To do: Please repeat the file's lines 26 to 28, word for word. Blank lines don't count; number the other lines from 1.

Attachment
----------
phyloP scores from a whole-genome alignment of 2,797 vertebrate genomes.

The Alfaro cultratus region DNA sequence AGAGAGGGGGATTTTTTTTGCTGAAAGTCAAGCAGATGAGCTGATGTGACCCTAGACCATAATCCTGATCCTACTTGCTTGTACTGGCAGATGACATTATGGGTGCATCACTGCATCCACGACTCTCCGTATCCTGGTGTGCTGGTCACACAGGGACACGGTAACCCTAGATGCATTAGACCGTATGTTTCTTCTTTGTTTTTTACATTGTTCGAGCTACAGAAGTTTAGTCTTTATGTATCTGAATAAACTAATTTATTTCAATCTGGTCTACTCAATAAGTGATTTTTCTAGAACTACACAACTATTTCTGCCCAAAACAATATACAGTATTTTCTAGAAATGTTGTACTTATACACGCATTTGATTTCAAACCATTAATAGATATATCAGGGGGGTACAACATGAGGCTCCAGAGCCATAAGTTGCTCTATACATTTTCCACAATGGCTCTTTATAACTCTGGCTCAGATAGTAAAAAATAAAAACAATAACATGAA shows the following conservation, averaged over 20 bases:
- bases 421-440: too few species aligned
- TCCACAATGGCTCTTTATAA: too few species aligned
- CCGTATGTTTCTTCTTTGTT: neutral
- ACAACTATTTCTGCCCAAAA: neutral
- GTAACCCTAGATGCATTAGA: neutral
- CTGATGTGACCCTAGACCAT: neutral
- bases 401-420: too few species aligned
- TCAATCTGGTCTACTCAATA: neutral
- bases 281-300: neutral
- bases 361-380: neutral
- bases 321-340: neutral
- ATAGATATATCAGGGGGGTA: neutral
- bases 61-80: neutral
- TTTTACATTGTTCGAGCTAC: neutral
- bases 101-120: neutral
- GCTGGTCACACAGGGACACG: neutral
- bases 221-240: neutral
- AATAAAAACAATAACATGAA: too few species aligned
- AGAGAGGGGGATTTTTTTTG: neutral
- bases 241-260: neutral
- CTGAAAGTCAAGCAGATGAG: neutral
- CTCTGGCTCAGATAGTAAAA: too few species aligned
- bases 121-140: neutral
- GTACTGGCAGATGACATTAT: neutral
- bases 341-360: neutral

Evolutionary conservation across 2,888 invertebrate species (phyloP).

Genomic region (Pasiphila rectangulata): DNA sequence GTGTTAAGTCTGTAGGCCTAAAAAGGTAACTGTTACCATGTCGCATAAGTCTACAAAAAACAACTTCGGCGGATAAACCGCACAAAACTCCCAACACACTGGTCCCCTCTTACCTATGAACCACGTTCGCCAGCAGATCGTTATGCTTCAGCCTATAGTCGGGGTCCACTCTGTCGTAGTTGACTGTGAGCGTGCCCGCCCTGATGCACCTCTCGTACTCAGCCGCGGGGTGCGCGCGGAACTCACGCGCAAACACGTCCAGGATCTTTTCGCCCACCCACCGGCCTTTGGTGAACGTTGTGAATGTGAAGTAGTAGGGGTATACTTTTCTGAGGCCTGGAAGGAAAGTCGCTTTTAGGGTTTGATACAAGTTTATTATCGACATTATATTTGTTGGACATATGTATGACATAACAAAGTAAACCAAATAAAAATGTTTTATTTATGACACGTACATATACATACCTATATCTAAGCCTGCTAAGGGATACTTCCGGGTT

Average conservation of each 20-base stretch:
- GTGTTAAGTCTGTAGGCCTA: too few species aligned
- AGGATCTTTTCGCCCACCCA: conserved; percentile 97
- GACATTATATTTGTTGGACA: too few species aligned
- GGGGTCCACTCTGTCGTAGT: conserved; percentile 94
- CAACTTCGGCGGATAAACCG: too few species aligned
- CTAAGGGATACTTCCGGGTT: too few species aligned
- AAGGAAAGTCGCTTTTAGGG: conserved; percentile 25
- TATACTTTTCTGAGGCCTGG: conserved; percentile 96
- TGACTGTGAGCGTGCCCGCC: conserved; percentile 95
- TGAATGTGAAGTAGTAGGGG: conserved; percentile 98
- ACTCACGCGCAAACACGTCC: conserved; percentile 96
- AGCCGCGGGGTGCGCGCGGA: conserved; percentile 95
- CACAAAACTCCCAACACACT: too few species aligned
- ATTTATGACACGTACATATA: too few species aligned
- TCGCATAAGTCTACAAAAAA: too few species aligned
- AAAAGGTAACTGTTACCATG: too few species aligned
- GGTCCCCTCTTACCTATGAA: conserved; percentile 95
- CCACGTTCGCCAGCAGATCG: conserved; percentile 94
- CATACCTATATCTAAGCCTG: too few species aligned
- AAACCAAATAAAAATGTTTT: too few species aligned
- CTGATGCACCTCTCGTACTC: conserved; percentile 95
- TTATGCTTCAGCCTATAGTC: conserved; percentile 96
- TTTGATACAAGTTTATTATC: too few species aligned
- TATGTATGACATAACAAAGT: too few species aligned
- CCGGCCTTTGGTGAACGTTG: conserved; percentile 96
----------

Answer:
- GTACTGGCAGATGACATTAT: neutral
- bases 341-360: neutral

Evolutionary conservation across 2,888 invertebrate species (phyloP).